I find it necessary to remind our community of our shared American values. “We the people” pledge allegiance to a country of laws as outlined in the U.S. Constitution.
I believe the date that every American should reach for in times of disagreement and crisis is 1787. This, and not 1776, was when the true and everlasting brilliance of the American experiment began. It is true that in 1776 the colonies declared, should any government violate the natural rights of its citizens, “it is their right, it is their duty, to throw off such Government.”
I suspect some mistaken individuals felt they were honoring this on Jan. 6, 2021. However, the Founding Fathers realized that a thriving and stable democratic republic cannot sustain by “throwing off” its government every few years and living in permanent revolution. And so, in their wisdom, they allowed for such processes to happen peacefully and democratically, through elections executed by each individual state, with representatives answerable to their voters every few years, with three competing branches within a robust system of checks and balances, a free and independent press to expose corruption, and the individual right to sue in a court of law should rights be violated.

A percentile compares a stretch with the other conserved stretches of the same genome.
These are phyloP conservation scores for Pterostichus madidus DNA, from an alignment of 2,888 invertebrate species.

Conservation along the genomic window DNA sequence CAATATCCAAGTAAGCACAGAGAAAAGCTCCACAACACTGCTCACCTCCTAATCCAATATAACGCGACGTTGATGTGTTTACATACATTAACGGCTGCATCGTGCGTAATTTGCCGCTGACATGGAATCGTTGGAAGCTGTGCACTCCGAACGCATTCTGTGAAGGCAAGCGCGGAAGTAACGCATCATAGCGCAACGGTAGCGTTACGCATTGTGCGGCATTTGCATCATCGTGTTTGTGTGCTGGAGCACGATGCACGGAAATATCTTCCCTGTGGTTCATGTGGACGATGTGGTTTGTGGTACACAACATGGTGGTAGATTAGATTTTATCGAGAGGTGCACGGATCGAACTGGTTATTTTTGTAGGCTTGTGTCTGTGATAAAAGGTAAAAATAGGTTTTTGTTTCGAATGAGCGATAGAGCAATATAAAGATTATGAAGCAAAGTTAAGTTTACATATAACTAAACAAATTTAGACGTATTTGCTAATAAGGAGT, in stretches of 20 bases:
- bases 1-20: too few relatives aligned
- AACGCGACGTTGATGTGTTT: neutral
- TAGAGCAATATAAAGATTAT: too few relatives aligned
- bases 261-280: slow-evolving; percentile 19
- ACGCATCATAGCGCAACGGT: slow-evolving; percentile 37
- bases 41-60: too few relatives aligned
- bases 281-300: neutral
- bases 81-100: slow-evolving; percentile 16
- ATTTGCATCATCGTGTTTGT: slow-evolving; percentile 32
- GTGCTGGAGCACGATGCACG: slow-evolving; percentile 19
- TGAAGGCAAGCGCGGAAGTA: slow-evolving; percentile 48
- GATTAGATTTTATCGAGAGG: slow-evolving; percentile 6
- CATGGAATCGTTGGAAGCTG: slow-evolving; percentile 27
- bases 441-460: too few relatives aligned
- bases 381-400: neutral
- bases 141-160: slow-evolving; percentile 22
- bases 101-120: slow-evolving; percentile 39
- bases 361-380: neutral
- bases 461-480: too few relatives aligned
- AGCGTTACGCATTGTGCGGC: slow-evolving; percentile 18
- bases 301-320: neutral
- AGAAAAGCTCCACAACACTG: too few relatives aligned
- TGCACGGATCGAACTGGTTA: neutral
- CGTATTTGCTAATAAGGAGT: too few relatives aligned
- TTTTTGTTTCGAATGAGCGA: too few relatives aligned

These are the Constitutional means for citizens to peacefully “throw off such government.” The ideas of the violent revolution of 1776 were thus peacefully embedded, through rigorous compromises, within the social contract of 1787. Every day, in these United States, is, and forever shall be, 1787. Please remember that.
Andrew SchuhmannDurangoEditor’s note: The author refers to the year the U.S. Constitution was written, 1787.